Mary Alexander: Hi! I am Mary Alexander from Home Instead Senior Care, and I am discussing how to provide in-home care during a recession. Now, I am going to talk about senior centers and adult care centers and the differences between the two. Senior Centers are for those in good mental and physical health and who maybe as young as 55. There are some 15,000 senior centers across the country. Senior Centers provide social and recreational outlets. They are also a great repository of information on aging, and provide support for the family care-giver. Because seniors who attend these centers are of sound physical and mental health, it is generally the senior who takes the initiative in joining for convenient meals or the opportunity to socialize or participate in activities. Many Senior Centers are funded in part by local and state governments and non-profit organizations, such as the YMCA, United Way and Religious Groups. Often, the only expenses the senior may have to bear are the modest cost of lunches and some activity fees. Close to 10 million older Americans now use a Senior Centers from time to time at their best. Senior Centers are great resources, especially for people whose social circles have shrunk with the loss of a spouse or friends.
Some experts believe the mental, physical, and social stimulation found at Senior Centers may help to lay the onset and progress of Alzheimer Disease. So going can be good for the seniors all around health.
On the other hand, our adult daycare centers which are for those seniors who have age associated disabilities, such as physical frailty and early stage dementia. Some of the seniors maybe getting professional care at home, but go to the Adult Care Center to socialize with other seniors. Generally, Adult Care Centers are opened five days a week during normal business hours, but many have weekend and extended hours.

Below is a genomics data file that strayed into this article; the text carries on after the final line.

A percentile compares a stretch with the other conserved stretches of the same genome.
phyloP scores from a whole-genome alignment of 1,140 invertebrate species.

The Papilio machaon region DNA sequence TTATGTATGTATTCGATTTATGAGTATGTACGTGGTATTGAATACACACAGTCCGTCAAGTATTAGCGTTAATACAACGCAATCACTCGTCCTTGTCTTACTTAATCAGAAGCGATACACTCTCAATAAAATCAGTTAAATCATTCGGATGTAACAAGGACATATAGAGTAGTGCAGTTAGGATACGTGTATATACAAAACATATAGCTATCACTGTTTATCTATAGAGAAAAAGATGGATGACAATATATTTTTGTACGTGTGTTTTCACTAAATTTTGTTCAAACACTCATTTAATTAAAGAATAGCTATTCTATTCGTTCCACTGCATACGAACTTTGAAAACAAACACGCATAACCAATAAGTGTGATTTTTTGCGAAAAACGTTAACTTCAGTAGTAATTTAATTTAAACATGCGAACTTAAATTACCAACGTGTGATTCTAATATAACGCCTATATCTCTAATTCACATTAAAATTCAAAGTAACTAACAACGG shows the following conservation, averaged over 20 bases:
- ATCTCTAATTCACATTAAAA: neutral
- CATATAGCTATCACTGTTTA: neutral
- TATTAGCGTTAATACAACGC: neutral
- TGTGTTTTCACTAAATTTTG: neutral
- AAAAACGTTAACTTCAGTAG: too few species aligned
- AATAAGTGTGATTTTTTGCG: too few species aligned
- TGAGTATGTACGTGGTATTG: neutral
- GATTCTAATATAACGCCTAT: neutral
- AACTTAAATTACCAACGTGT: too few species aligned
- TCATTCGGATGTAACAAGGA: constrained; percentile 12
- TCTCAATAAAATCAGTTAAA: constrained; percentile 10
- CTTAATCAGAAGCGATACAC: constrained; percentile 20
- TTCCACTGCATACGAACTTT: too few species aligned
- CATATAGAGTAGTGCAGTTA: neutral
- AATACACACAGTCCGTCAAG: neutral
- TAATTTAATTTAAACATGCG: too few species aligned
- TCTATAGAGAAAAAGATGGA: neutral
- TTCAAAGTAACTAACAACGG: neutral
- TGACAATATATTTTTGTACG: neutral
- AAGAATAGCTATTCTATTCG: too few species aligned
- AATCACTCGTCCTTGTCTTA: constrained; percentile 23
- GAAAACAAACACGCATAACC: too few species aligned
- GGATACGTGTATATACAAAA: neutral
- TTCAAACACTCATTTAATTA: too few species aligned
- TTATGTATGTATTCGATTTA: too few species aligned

Nation-wide, there are about 3400 Adult Daycare Centers serving approximately 150,000 seniors. Adult Daycare Centers are as much a source of Respite for the family care-giver as they are a protected comforting place for the senior. For many, the Adult Daycare Centers allow the family care-giver to attend to other matters such as work, errands and socializing. As such, most Adult Daycare Centers offer flexible services, such as pick-up and drop-off, either everyday, several days a week, or just when needed.
More than three quarters of Adult Daycare Centers are run by non-profits, but some are associated with larger organizations, such as Skilled Nursing Facilities or Medical Centers. Rates usually range from 25 to $100 per day, depending on the level of care needed by the senior. Most Adult Daycare Centers generally accepts seniors who are physically or cognitively impaired, but who are not so limited or impaired that they require constant supervision, such as someone with advanced Alzheimer.
The seniors who attend these centers must be physically mobile at least with the assistance of a cane, walker or wheelchair. Also, most centers require the senior to be cogent. There are generally three types of Adult Daycare Centers offering varying levels of service. They are Social Daycare, Health Daycare, and Dementia Daycare. When making a choice for your senior, visit the centers, review brochures, ask for references, and consult your senior's medical provider to make sure you are signing up for the right level of care.
Once you have decided on a center, spend some time there in short visits with your senior. When they first start going, they maybe a bit hesitant, frightened or worried about being abandoned, but you can assure them that it is not the case.
Paying for these care options can happen in a number of ways. In the next video, we will talk about financing options beyond insurance.